Solar on Corporate Campuses: Best Practices

As top American companies commit to sustainability and renewable energy goals, one option for businesses to achieve their goals is to install on-site solar across their corporate campuses. By combining available space on office rooftops, adjacent land, and parking lots, companies can generate clean energy for their corporate offices, save in operating expenses, achieve corporate tax benefits — all while creating a green workplace for their employees.

Designing and installing multiple commercial solar systems on a corporate campus is more complex than a single-site project but often results in better economics. In this post we discuss the benefits and considerations when installing multi-site solar portfolios.

Multi-Site Commercial Solar Portfolio, Installed by Borrego Solar

Utility programs for corporate campuses

For starters, in California, corporations can take advantage of the utility meter aggregation program where a system can be installed that offsets additional meters that aren’t electrically connected to as long as those parcels are contiguous. Many corporate campus projects have utilized both meter aggregation and traditional net metering to build the most economically attractive project.

Your campus is more than just a single project

One of the biggest challenges with a multi-site portfolio is treating it as a single project — when in fact it’s really a complex series of separate construction projects that require extra coordination and planning. Every site in a portfolio will have its own structural and engineering considerations. They may have phased construction schedules, different equipment specifications, and various site requirements. And if they’re not all in the same area, they may have varying interconnection requirements.

Thinking of a campus as a single project is a common misconception that can lead some installers to under-staff the project and spread resources too thin. Whether the projects are happening all at once or phased to roll out over time, all the sites in a solar portfolio deserve the individual planning and design of single-site projects. It’s important to staff appropriately and approach each project within a portfolio as its own construction project.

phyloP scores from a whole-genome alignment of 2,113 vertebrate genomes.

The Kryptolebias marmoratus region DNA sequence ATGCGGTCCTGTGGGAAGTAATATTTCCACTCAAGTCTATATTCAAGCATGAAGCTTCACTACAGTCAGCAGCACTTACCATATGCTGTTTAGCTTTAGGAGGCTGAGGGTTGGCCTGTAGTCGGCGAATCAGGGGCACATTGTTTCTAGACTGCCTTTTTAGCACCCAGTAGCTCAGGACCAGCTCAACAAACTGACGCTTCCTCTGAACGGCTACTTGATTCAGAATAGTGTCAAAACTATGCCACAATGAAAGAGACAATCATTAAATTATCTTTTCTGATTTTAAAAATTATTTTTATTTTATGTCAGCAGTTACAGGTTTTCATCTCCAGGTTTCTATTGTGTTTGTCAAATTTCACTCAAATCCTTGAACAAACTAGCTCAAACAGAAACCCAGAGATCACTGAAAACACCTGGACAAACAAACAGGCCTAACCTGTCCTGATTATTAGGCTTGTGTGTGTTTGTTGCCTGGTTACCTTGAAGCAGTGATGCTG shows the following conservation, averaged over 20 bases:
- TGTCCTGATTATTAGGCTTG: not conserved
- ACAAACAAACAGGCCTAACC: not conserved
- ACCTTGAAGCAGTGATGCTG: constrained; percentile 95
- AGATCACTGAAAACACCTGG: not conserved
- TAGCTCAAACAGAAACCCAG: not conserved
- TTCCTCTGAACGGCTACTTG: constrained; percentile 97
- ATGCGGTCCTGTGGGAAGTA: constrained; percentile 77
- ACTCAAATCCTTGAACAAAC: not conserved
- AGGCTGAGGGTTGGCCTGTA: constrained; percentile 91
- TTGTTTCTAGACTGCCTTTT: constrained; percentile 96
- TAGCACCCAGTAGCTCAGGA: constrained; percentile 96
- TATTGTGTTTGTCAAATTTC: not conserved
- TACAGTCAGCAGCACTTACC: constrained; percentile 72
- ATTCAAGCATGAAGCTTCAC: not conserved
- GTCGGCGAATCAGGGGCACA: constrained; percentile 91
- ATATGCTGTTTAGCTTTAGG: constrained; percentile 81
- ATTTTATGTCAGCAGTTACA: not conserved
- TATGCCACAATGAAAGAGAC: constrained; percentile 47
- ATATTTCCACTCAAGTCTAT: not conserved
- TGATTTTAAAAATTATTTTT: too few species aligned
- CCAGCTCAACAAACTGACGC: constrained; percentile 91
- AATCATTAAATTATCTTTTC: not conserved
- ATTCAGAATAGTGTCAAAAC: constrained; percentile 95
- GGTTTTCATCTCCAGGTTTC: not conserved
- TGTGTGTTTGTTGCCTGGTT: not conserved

Solar Carport Provides Shade to Employee Parking Lot, Installed by Borrego Solar

Strategic phasing for your solar installations

From the start, one of the most important decisions will be whether to build the sites simultaneously or phase the projects in a sequence. Smaller projects might take as little as 6-10 weeks, and larger megawatt projects might take as long as 8-10 months. When factoring in multiple locations — each with their own design, engineering, permitting, and construction — it becomes critical to choose a solar installer that can help create a strategic phasing plan.

It’s rarely the case that all projects in a portfolio can start construction simultaneously, and much more likely that they’ll cluster into at least a couple phases. We work with our clients to prioritize projects based on their business needs and the complexity of each site. Some of the considerations are largely economic, so a company might start with the largest system to get it online and operational.